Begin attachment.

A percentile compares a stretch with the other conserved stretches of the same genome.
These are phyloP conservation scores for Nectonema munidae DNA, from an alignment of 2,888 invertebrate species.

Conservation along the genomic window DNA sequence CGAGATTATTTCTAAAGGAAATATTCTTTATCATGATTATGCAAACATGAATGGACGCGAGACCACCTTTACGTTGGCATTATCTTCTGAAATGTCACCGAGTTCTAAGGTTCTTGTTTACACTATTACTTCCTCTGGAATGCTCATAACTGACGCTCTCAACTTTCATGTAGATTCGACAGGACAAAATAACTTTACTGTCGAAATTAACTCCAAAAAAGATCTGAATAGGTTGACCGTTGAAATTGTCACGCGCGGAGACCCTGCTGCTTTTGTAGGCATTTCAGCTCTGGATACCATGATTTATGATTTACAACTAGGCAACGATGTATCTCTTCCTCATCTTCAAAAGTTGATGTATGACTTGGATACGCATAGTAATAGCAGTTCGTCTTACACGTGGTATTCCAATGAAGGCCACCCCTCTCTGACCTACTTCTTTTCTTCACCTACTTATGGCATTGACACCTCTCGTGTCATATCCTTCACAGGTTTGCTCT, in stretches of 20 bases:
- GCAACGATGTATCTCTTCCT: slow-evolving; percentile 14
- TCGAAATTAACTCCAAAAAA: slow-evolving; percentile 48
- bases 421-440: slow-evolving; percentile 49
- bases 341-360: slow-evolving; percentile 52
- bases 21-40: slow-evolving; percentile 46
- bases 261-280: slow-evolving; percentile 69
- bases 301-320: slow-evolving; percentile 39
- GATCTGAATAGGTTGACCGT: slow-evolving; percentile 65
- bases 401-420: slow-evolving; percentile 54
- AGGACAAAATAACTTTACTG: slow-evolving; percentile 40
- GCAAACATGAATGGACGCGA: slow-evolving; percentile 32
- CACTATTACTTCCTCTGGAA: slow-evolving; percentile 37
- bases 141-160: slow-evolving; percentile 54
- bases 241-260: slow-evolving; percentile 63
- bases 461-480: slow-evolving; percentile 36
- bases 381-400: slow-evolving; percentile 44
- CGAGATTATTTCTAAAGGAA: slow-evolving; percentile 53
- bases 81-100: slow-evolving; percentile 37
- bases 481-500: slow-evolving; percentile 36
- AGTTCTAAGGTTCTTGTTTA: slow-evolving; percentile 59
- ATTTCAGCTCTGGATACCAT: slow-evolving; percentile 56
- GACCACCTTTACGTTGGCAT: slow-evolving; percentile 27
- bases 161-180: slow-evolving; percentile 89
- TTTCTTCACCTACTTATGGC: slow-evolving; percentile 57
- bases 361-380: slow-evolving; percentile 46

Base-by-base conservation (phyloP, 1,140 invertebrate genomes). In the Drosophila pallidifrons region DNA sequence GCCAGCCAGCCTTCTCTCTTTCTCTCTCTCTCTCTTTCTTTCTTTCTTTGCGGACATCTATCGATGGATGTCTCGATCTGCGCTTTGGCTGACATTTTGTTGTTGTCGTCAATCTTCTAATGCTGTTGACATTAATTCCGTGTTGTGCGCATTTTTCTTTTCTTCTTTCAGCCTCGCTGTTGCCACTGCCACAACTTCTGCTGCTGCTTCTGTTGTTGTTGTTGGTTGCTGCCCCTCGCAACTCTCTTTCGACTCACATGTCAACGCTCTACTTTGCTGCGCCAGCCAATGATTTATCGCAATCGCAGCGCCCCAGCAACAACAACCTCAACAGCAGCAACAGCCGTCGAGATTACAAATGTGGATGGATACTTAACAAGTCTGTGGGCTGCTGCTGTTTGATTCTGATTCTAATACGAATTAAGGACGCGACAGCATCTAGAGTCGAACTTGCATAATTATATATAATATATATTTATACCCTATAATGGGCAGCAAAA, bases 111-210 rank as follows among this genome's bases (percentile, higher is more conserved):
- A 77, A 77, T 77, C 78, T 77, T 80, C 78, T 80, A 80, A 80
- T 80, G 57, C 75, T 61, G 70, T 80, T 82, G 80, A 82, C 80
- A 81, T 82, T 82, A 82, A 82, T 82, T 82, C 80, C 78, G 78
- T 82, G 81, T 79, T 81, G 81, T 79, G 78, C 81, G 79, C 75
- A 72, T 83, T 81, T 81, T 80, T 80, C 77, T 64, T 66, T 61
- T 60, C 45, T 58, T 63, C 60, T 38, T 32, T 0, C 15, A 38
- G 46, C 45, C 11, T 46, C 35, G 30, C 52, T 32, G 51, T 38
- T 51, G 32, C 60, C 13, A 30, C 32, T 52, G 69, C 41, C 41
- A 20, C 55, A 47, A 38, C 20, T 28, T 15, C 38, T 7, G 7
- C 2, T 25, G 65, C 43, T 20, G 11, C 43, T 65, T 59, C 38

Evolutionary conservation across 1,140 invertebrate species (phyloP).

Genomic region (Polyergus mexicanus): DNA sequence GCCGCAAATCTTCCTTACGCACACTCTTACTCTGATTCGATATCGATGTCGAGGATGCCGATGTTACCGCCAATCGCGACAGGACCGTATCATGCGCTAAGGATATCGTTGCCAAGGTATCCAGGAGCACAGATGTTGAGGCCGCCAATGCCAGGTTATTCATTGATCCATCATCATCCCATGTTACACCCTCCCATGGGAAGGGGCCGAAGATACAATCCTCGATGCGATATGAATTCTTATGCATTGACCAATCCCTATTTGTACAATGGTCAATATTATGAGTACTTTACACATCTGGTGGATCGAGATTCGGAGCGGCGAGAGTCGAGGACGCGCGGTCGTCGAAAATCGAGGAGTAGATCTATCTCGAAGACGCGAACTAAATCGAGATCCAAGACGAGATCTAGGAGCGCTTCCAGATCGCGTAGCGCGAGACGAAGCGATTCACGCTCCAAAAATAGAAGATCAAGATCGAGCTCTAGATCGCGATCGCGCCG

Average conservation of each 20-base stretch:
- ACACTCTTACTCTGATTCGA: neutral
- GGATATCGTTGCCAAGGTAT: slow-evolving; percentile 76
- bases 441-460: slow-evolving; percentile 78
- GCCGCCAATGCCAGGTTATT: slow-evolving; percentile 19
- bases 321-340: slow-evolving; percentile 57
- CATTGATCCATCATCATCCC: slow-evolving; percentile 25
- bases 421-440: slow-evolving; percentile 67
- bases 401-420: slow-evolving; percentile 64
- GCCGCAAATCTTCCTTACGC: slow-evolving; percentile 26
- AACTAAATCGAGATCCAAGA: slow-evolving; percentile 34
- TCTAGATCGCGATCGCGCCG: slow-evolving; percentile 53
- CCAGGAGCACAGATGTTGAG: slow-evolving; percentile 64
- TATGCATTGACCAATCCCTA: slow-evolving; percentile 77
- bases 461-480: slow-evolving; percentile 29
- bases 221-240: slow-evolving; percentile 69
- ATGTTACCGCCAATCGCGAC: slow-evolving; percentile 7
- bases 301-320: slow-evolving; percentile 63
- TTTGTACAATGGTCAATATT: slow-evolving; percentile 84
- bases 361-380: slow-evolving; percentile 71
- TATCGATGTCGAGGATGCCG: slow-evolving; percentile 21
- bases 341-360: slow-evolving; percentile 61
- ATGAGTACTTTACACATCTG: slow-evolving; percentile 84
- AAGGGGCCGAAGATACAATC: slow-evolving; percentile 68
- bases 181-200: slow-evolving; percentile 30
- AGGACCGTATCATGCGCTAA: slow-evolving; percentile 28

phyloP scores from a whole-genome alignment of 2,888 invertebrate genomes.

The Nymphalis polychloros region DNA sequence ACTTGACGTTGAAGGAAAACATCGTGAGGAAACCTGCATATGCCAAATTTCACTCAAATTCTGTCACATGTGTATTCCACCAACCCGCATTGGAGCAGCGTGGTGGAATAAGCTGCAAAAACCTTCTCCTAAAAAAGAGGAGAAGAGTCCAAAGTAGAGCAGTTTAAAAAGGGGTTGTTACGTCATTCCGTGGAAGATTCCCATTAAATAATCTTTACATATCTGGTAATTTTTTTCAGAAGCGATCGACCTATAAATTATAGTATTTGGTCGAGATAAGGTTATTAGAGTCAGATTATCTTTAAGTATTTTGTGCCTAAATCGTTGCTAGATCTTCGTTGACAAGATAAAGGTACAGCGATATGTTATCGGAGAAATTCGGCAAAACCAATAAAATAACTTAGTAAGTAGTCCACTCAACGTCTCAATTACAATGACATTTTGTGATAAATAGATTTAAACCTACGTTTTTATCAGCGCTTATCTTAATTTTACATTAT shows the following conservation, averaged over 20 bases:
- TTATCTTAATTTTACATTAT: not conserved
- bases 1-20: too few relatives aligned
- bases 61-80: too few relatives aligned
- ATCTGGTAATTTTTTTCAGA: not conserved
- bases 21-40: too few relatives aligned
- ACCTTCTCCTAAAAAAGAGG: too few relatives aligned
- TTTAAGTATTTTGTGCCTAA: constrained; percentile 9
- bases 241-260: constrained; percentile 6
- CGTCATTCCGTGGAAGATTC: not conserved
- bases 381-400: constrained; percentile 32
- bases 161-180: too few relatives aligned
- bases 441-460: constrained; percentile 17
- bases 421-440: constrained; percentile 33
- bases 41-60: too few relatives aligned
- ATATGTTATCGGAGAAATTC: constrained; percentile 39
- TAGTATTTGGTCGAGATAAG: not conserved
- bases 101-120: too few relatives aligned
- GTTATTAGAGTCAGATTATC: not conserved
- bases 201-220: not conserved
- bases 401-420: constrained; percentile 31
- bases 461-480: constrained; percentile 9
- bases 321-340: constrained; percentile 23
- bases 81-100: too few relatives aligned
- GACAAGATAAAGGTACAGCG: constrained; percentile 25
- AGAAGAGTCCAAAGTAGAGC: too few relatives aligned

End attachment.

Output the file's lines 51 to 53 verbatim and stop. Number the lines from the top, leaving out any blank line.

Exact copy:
- GCCGCAAATCTTCCTTACGC: slow-evolving; percentile 26
- AACTAAATCGAGATCCAAGA: slow-evolving; percentile 34
- TCTAGATCGCGATCGCGCCG: slow-evolving; percentile 53